"Generally, volume product should be safe and reserved, not bold or brash. And where possible specify metallic finishes – they age better.”

Silver, blue, grey and black are the most popular colours by volume at BCA.

Black is the biggest seller among ex-fleet and lease cars, representing 30% of all cars sold from those sources.

Companies should also consider the mix of their fleet.

“If you have a large block of vehicles going through auction, say 50 white and 50 black, it will have limited appeal to buyers,” Craig Mailey, marketing director at Manheim says.

3 Optional extras that add value

Whether optional extras improve RVs is debateable. Hitachi Capital Vehicle Solutions says it will set a more favourable RV for vehicles with a desirable specification – which in turn produces a more attractive rental – but CAP’s Black Book editor Tim Bearder says: “Options themselves have very low residual values and are best seen as a way of making the car stand out from those who don’t have the same level of specification rather than ‘improving RVs’.”

In general, sat nav, leather upholstery, alloy wheel upgrades, Bluetooth and parking sensors will increase a vehicle’s attractiveness, according to CAP.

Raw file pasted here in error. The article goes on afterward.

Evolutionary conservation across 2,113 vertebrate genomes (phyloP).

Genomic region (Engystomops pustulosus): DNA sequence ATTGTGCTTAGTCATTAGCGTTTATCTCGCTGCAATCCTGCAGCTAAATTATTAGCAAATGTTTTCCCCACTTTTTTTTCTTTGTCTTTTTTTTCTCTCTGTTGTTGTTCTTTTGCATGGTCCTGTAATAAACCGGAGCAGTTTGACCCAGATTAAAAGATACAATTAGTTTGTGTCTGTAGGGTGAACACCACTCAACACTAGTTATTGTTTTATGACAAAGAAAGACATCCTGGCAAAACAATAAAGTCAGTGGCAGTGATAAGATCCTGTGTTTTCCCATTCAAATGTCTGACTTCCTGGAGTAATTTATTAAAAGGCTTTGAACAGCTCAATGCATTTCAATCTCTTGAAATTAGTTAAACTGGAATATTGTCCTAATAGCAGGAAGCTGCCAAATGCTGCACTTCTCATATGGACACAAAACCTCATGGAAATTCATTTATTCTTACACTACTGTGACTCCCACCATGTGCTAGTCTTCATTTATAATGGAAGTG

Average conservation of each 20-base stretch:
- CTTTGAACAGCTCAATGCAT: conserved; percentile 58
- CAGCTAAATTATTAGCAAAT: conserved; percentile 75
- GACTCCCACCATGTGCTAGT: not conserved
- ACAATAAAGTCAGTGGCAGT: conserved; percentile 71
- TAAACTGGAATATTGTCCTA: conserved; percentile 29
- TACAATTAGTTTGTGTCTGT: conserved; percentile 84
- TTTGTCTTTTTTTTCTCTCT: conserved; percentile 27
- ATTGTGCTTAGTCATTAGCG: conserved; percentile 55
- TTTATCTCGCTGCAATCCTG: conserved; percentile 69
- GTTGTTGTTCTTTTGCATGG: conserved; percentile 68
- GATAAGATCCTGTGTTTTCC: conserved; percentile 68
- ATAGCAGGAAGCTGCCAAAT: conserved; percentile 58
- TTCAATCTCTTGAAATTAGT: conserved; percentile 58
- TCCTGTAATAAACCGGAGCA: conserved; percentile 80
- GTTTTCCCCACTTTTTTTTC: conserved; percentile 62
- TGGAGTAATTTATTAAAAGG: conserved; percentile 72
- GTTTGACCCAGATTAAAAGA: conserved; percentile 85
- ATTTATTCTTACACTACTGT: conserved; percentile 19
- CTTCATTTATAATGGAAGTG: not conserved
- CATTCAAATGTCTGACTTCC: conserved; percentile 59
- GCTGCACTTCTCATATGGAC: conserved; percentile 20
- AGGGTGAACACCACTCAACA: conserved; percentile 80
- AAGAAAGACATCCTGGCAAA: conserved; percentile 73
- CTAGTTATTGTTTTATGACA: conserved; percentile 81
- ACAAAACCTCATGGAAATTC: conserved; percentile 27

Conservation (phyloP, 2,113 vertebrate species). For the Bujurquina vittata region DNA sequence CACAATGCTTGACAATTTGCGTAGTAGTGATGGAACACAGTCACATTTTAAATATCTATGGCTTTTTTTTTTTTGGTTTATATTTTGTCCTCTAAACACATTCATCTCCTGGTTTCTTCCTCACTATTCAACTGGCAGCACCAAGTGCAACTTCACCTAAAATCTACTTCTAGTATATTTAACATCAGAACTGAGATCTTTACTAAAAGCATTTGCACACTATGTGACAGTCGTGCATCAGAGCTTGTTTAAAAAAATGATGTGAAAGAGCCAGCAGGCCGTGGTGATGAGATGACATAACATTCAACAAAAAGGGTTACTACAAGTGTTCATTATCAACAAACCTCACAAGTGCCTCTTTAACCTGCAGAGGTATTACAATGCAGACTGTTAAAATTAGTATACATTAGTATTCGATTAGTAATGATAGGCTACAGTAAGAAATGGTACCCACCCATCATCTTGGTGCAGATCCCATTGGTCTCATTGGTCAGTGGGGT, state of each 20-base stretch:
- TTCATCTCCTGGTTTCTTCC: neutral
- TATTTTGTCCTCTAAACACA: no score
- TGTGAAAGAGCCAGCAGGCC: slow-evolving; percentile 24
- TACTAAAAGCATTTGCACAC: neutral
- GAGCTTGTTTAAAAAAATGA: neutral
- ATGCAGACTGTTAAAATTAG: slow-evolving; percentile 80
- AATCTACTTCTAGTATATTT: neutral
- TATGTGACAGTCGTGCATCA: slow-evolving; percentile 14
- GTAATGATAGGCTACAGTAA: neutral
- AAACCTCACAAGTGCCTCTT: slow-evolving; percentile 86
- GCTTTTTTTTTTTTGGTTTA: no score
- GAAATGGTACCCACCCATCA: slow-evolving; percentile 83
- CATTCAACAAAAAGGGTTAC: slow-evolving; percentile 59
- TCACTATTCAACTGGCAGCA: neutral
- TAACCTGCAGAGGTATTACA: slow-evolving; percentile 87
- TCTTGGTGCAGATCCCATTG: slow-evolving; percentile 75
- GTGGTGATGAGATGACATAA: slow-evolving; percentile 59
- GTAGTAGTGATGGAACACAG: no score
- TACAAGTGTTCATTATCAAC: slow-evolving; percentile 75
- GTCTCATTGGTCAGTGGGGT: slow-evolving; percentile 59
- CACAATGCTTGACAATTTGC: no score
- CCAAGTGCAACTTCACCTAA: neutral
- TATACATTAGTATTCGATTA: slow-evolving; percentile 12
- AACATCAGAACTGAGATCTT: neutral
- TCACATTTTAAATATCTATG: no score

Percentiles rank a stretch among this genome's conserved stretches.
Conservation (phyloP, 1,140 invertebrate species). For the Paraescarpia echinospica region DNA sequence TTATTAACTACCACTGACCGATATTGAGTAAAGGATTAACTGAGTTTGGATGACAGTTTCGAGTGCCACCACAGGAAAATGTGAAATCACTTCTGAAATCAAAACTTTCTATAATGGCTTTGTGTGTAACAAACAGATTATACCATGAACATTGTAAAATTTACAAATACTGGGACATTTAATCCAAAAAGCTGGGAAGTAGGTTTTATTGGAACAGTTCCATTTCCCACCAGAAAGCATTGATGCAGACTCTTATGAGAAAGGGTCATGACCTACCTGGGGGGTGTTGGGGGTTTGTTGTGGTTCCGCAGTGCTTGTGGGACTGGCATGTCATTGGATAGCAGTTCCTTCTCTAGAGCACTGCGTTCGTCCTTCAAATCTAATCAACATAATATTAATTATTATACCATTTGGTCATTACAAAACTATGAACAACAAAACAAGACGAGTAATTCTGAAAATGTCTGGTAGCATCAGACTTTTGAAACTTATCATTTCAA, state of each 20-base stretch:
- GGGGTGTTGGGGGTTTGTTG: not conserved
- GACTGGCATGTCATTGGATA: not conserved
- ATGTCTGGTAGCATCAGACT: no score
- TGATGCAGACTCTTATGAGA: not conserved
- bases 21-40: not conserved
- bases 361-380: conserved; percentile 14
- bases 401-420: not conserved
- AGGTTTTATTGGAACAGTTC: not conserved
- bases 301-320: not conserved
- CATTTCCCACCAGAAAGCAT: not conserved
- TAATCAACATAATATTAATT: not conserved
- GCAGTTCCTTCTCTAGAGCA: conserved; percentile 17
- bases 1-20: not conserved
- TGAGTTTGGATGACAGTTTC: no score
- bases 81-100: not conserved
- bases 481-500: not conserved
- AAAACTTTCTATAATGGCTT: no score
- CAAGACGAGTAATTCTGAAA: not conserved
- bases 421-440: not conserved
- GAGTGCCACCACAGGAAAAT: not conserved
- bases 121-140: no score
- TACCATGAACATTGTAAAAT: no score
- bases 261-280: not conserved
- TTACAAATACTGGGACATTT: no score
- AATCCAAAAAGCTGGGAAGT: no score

Guy Pearce, sales director at The Fleet Auction Group (FLAG), suggests anything that can’t be retrofitted such as air conditioning or ESP is vital.

He also points out that the level of specification a buyer expects varies depending on the segment.

Auto is important for executive cars as manual BMWs and Mercedes-Benzs tend to be difficult to sell, according to Daren Wiseman, general manager valuation services at Manheim.

“Specification generally rises over time and today’s optional extras become tomorrow’s standard fitting,” says Henstock.

In the commercial vehicle market, buyers want side-loading doors, bulkheads and solid rear doors.

But, as Wiseman points out, fleet managers need to remember that even if they ‘add value’ they have the cost at the front end of putting the option on new.